was off the pressure reg. but it was such a gooey mess I don’t know whether
it was cause or effect.

Will need pretty much all wiring on that side of the engine, from about the
throttle body to the radiator. David has fixed me up with most of the
destroyed parts I need, and I’m hopeful I’ll either be able to source a
harness he didn’t have, or possibly make it myself? The front 2 injectors
look pretty bad and will be replaced. Am thinking I ought to check the
other 4 prior to reinstalling them–with new hose. :wink:

On the brighter side, newly rebuilt head still looks good. :-)-----Original Message-----
From: tb
Sent: Monday, December 16, 2013 10:48 AM
To: xj@jag-lovers.org
Subject: [xj] burn, baby, burn

===================================================
The archives and FAQ will answer many queries on the XJ series…
FAQs: http://www.jag-lovers.org/xjlovers/xjfaq/index.html
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In reply to a message from Frank Andersen sent Sun 15 Dec 2013:

You lost me here, Frank. With the ignition off, the pump
stops, but the system is still under pressure, on both sides
of the regulator, right? With a small leak, that could take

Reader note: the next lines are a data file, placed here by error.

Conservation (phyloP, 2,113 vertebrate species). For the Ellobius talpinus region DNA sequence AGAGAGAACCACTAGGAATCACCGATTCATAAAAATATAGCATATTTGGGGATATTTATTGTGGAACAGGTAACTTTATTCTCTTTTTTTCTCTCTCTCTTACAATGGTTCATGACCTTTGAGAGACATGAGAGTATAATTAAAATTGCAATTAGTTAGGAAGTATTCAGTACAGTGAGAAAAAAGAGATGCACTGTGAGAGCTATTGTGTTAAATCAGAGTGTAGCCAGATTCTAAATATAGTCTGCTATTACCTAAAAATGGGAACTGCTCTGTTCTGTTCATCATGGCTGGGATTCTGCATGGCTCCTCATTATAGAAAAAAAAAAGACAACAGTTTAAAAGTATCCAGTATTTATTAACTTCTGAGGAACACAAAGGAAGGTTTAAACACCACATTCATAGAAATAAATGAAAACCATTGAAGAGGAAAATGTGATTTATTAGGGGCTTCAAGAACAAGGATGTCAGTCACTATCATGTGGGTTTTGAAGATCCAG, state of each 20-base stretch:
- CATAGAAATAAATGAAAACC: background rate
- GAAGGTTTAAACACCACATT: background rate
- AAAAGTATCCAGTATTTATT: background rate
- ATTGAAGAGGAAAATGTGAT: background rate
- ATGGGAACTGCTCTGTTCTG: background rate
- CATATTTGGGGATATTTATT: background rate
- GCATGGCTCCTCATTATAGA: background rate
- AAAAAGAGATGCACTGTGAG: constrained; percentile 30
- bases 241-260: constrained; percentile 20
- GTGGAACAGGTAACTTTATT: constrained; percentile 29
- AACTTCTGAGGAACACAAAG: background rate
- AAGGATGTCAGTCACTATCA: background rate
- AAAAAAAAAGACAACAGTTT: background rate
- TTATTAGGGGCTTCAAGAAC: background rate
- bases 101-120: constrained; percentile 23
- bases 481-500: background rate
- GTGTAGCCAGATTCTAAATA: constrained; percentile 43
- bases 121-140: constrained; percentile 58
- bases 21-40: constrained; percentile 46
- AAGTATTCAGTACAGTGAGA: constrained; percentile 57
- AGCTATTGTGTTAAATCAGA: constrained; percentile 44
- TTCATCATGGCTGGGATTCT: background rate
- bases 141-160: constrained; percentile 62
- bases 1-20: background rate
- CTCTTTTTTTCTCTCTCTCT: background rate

quite a while to drop the pressure enough to stop it ‘spraying’?

After the fact–the fire looks to have been hottest in the
area of the front two injectors, but the flames looked about
the same, most of the way back down the intake side of the
engine. That’s what made me suspicious fuel was spraying,
plus the fact it was just as intense when I returned with
the extinguisher.

I’m very certain I tightened all the hose clamps–I’d read
numerous cautions about this prior to doing the work. Seems
unlikely but I’m wondering if I may have overtightened a
clamp, and cut through a hose?

Which brings up a question: Is it important to have smooth
clamps rather than the normal kind (like I have)?

I agree a stray spark makes the most sense, but have no clue
from where.

Assuming I get this thing running again, I may be so gun shy
I’ll be driving with an extinguisher between my knees, for
the first 1000 miles. :slight_smile:

Thanks.

Thon–
tab a
–Posted using Jag-lovers JagFORUM [forums.jag-lovers.org]–
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===================================================
The archives and FAQ will answer many queries on the XJ series…
FAQs: http://www.jag-lovers.org/xjlovers/xjfaq/index.html
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In reply to a message from Frank Andersen sent Sun 15 Dec 2013:

You lost me here, Frank. With the ignition off, the pump
stops, but the system is still under pressure, on both sides
of the regulator, right? With a small leak, that could take
quite a while to drop the pressure enough to stop it ‘spraying’?

My take was the return hose jumping off at the pressure regulator, Thon…

As soon as the pump stops the regulator closes off the return line, as no
further fuel is delivered from the pump. Rail pressure is then retained,
courtesy of the non-return valve - but unless injector hoses are also